You send a lot of time on hooping sites and communities!

You choose your outfits based on hoopability.

You have so much hoop tape that your room looks like a rainbow threw up in it.

Created by T.O.O.C with help from Amanda, Fresh Baked Cupcake, Kristen, L to the inz, Tangled Macrame, and Alicia. You can check out the original discussion and the resulting silliness at .

Saturday, July 11, 2009

June Afternoon Hooping & Contemplation

June Hoop Dance Practice from Heather Hughes on Vimeo.

I posted my June hoop dance video today and watching it, in comparison to my video from May I realized a couple of things. First, I prefer the June dance because it’s all one shot. It feels more honest and was a lot less stressful to create. Furthermore I noticed I didn’t do nearly as many tricks in the June video. Mostly I just spun the hoop around my body and over my head. The toss I tried, I dropped, the duck in/roll I tried, I dropped. So why do I like this second video so much more?

I think I see a lot more of me in the second video. The camera is a lot closer to my hooping space, so I see more of my smiles and goofy faces. My poses are kind of silly, but they’re mine, the beginning of my unique hooping style. Knowing that my hoop practice has deepened and developed a personality is like a cool, soothing breeze after many long, hot hours of practicing new tricks and techniques.

I think I’ll reward myself with a cold soda... glass of water... piece of chocolate!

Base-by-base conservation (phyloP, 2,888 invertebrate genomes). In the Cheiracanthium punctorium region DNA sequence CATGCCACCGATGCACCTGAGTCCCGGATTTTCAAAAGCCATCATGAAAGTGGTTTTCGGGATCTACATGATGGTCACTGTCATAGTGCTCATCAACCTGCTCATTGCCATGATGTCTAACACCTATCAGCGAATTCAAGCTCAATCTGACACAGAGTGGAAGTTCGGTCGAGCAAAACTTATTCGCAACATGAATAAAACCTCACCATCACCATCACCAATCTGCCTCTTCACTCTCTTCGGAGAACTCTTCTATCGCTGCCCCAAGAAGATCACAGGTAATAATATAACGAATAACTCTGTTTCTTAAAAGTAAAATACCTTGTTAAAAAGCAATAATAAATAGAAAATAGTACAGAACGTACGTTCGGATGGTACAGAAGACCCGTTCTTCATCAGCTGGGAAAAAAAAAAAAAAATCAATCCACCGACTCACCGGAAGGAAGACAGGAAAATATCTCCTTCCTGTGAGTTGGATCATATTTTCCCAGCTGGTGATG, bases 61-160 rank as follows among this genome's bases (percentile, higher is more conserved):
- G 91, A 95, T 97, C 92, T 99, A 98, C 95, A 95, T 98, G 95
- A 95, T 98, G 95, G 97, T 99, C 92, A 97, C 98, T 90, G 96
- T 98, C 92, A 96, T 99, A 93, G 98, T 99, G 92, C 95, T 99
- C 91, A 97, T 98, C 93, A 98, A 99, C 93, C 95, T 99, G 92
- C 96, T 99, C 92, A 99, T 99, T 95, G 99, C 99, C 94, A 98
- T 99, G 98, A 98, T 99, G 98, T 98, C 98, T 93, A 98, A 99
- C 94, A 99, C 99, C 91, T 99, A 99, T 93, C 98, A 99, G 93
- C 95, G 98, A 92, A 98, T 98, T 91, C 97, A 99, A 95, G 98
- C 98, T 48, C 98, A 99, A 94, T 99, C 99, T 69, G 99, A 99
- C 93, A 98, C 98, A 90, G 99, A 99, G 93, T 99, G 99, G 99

Friday, July 10, 2009

Mountain Doom

Last week (maybe it’s been 2 weeks now) I returned from camping with a queasy tummy. I wrote it off as the result of too many days sustained on beer and granola. Then I spent a day in bed, followed by a week of periodical bouts of sickness and dizziness. I updated my diagnosis to a tummy bug agitated by too many days sustained by beer and granola. By the second week I was at a loss, because I hadn’t been drinking at all: no beer, no juice, not even much water, because I felt so icky and was so busy. So I made it a point to rehydrate, but still felt terrible. Part of me knew part of the problem was the soda. I drank it anyway. Then I decided to test my hypothesis. I felt great all day at work, and then during the mid-day doldrums I downed a Mountain Dew. Not 5 minutes later my stomach was burbling and heaving. Definitely the soda. So now I keep one cold soda in the fridge, but I try not to drink it. I like knowing I have one there if I start fiend-ing for the bubbly goodness. Yesterday I didn’t drink any, so I’m pretty proud, proud enough to blog about it.

That was probably a mistake, because I really, really want a Dew right now!